Political Biographies of the Mayors of Portsmouth (1836-1900)

MAYORALTY: November 10th 1842-1843. 1845-1846.
FIRST ELECTED TO COUNCIL: November 1st 1836.
WARD: St Thomas
FIRST ELECTED ALDERMAN: June 1846 on death of Ald Cooper.
OTHER CIVIC POSITIONS HELD: Ex officio magistrate for tenure only.
RESIDENCE: Offices 16 High St Gosport. 57 High St P'mouth.
DECEASED: Alverstoke 2nd February 1869. aged 75.
BURIED: Alverstoke Cemetery Gosport.
Hoskins was of the ten solicitors to receive mayoral honours during the C19th. He was solicitor to the Floating Bridge Company and was also involved with the proposed railway between Portsmouth & London. Until his sudden resignation in 1852 he was an active member of the council and Treasurer to the County Court.
This election was a most peculiar affair. Rumour had it that an ad hoc group had decided to promote, and had actually canvassed, the mayoral candidature of Alderman William Bilton - a chemist from All Saints Ward. A strong feeling pervaded the council that such behaviour was unacceptable. At noon on the 9th November mayor Howard opened the proceedings to a packed room saying that the first business of the day was to elect a new mayor. There ensued a pause of a half hour or more during which time no one spoke as one side waited for the other to open the proceedings! The mayor was critical of this unseemly behaviour. Cllr Slight then stood to ask, 'By way of commencing the terrible fight that was about to take place whether the parties who were deputed to move their respective candidates were actually waiting for the other to open?" Cllr Paul rose to ask the mayor if was prepared to stand again? Howard replied with an emphatic 'No.'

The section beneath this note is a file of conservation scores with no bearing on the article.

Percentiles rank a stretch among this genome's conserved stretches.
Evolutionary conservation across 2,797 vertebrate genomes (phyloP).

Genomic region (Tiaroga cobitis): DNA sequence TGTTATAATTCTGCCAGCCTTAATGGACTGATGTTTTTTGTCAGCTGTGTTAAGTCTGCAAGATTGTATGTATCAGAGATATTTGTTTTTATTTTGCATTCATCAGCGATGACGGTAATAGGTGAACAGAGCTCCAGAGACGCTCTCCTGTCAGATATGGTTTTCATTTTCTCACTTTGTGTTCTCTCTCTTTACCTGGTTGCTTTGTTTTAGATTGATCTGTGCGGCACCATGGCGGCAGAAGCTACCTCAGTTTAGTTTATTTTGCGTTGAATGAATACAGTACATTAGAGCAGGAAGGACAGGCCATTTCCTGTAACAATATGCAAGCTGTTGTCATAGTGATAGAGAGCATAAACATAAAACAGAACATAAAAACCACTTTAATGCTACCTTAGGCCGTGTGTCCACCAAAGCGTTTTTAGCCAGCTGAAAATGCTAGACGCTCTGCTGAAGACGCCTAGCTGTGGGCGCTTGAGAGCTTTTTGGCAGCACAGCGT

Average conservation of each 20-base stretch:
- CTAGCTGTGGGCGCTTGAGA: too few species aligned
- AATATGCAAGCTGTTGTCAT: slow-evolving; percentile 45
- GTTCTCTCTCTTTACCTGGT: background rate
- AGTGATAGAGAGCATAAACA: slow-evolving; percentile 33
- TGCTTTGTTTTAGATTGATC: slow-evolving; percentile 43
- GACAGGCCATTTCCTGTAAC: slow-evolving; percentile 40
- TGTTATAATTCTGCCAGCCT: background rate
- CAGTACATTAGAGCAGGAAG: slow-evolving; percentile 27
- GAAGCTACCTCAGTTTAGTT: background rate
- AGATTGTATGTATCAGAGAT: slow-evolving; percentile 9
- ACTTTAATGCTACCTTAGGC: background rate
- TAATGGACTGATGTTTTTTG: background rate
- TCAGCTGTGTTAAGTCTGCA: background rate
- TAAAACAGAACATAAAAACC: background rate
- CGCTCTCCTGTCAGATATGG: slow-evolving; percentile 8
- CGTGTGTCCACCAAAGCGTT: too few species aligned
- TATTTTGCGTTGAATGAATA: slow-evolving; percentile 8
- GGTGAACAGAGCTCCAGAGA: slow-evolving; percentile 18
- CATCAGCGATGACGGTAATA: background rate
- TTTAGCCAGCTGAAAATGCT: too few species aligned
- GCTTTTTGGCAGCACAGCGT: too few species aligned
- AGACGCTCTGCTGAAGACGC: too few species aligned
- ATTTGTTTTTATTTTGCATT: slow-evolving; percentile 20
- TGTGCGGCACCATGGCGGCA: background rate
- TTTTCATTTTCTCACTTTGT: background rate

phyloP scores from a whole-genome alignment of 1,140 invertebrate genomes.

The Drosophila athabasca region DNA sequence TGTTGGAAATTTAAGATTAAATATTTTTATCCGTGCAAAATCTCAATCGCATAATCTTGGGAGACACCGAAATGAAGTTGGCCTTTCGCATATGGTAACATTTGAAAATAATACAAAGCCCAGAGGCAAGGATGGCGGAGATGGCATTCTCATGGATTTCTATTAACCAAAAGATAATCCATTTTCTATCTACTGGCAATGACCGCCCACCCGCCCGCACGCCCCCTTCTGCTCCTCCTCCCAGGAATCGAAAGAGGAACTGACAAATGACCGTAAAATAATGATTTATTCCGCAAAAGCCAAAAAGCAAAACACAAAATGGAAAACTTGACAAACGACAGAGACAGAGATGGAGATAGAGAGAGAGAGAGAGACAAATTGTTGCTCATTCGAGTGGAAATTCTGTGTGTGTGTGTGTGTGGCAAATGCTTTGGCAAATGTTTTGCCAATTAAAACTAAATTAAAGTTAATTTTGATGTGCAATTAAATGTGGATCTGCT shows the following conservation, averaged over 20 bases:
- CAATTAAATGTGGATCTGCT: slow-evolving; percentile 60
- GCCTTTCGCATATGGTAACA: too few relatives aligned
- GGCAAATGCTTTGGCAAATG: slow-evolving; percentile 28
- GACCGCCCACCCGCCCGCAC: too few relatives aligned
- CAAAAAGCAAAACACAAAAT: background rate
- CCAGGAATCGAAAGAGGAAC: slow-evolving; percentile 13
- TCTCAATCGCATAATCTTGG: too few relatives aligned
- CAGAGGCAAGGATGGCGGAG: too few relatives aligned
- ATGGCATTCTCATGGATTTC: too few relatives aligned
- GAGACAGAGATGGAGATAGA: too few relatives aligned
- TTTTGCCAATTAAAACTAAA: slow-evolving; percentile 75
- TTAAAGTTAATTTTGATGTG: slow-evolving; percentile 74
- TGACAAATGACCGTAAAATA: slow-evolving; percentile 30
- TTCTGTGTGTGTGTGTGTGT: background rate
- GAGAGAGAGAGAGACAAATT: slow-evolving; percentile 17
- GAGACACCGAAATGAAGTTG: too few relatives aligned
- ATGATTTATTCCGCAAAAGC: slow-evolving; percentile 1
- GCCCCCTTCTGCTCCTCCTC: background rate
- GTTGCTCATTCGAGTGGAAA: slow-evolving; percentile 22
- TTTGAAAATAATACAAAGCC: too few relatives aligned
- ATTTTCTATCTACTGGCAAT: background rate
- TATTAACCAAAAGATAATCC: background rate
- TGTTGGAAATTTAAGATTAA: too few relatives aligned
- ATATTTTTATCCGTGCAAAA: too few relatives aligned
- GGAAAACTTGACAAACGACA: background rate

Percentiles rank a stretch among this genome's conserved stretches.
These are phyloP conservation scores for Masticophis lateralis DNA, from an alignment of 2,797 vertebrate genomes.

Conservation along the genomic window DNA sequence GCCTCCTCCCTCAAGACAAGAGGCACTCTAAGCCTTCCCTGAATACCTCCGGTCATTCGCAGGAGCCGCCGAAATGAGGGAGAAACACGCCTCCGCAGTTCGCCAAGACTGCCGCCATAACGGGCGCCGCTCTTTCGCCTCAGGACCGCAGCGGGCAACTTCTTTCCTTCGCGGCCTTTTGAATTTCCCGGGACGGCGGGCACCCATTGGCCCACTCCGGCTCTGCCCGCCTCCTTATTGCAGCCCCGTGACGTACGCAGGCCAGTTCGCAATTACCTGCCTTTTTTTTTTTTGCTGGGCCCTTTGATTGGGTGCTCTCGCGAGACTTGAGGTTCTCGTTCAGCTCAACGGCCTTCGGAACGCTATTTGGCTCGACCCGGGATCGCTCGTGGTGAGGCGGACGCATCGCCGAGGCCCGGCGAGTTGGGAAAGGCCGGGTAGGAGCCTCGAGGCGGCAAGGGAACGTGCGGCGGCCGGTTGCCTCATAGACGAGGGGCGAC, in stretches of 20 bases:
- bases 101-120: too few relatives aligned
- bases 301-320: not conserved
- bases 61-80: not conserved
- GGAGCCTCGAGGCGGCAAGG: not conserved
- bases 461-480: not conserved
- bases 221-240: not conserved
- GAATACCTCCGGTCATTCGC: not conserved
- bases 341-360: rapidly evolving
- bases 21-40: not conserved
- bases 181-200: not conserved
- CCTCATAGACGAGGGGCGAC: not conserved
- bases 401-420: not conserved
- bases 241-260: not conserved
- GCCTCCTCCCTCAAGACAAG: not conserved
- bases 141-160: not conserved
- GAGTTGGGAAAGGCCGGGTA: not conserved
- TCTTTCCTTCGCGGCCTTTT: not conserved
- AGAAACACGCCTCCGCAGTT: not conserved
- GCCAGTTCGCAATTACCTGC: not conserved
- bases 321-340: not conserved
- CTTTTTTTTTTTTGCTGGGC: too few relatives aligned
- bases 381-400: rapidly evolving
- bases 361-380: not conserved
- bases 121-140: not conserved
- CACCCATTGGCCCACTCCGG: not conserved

Cllr John Sheppard (All Saints) then proposed Alderman Bilton. This was seconded by Cllr Henry Childs (St Thomas). Cllr Hoskins then stood to propose Edward Casher as a most suitable candidate for mayor saying he was a man of discretion and high mental capacity. Cllr Law objected to Casher as a fit person on the grounds that he had opposed the Camber Docks Improvement Bill and in so doing had, 'Robbed the pockets of the ratepayers by involving them in unnecessary expense as a result of his opposition to the scheme." Casher defended himself saying that he had not opposed the Camber project since September 1841 adding that he hdd only allowed his name to go forward for mayor as he was entreated by his friends so to do. Alderman Garrett stood next to oppose Casher for the same reasons as Cllr Law but added that Casher, as leader of the Traders' Association, had opposed the Camber project throughout and had thereby cost the borough much money in redrafting the Bill. Sheppard stood again moving that despite the fact Bilton was suspected of Chartist sympathies he was clearly the man for the job. (2) He was already a member of the Board of Surveyors and a Guardian. The motion was put for Bilton with the result:- Ayes 23. Noes 19.